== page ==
Using machines to fly planes, is, of course, nothing new. Commercial airline pilots routinely rely on autopilot systems. But Keith Hagy, the Air Line Pilots Association’s director of engineering and safety, points out that so far only humans are able to deal with the unpredictable.
“Those are the kind of abnormal situations when you really need a pilot on board with that judgment and experience and to make decisions,” Hagy told the Daily Mail.
In addition to avoiding the extra processing time, there are a few other good reasons to renew your passport now. An increasing number of countries now require that you have at least six months left before your passport expiration date to grant entry. If it’s less than that, you could be denied boarding or even turned around at customs.
Finally, as if all that wasn’t challenging enough, passports are now being issued with just 28 pages as standard, down from the 52 pages we used to get. While that’s happened, some countries have instituted a minimum blank-page regulation for entry. And you can no longer add pages to your passport; you have to get a new one.
So if your passport is due for renewal next year, even if it’s toward the end of next year, renew it now. Luckily, that process is both straightforward and affordable.
If you have the time, renewing by mail is just $110. Fill out this form online, print it, attach a to-spec photo, throw your old passport in the envelope, send it off, and you’ll have a new one within six weeks.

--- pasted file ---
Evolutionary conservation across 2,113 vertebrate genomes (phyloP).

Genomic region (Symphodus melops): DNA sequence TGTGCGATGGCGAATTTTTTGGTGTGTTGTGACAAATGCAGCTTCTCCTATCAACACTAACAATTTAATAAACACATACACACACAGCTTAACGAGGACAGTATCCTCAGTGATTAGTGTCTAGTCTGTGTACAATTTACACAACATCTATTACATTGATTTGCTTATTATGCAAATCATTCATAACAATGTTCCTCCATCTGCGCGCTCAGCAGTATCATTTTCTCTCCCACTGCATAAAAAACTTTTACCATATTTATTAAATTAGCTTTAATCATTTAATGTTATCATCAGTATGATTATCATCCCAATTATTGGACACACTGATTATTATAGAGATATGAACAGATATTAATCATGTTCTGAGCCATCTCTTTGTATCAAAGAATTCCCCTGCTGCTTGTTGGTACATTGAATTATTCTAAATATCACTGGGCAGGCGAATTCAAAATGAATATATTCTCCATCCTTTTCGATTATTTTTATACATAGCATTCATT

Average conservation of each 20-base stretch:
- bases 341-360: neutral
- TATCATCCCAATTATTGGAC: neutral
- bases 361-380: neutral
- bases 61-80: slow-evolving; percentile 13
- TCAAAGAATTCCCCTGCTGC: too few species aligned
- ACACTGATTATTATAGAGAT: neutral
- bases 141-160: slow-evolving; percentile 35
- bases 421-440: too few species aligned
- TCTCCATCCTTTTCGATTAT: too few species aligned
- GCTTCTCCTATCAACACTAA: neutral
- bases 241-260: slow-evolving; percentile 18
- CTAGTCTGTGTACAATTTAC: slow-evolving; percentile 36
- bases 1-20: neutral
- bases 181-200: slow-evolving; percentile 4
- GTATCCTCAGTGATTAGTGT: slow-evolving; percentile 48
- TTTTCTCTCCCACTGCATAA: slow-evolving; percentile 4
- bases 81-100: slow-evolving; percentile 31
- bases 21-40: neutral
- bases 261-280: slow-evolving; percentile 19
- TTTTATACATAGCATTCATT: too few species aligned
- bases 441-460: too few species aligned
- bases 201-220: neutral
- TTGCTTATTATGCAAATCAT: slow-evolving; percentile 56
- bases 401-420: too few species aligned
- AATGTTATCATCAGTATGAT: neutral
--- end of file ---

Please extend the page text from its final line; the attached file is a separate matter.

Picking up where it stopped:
In a rush or not comfortable going sans passport for that long? Expediting the process adds $60. You can do it either by mail (two to three weeks) or in person at an agency (five days). Requesting a 52-page passport is free, so it’s a good idea to go ahead and do that up front, regardless of how often you think you might travel.
Never had a passport before? Get one! It’ll open up a literal world of possibilities and costs the same $110 renewal fee.
Last week, we received a huge response from readers when we posed the question of whether or not pilots hop in bed with flight attendants regularly while flying together. My friend, Pilot Mike said he’d never really witnessed it, but many of you replied and said otherwise. Let’s look at some of your responses.
Yes, they do hook up:
Abacaxi:As a former flight attendant who recently resigned: Yes, they do hook up with flight attendants frequently. I can’t believe he said he has never seen it. Not only do pilots hook up with the attendants but also passengers they meet on the flights, random women at bars hotels etc. Same goes for flight attendants, quite a lot of whom have multiple guys they see in different places. We were warned in training how often this happens and that in smaller companies, assume everyone will know about it. Its a stressful lifestyle and a lonely one, prone to a lot of drinking on layovers. Also, it seemed like most of the pilots who were married- were actively cheating or trying to cheat on their wives. I learned that one airline, the pilots wives came together to pressure the company into booking different hotels for Attendants and pilots to avoid this.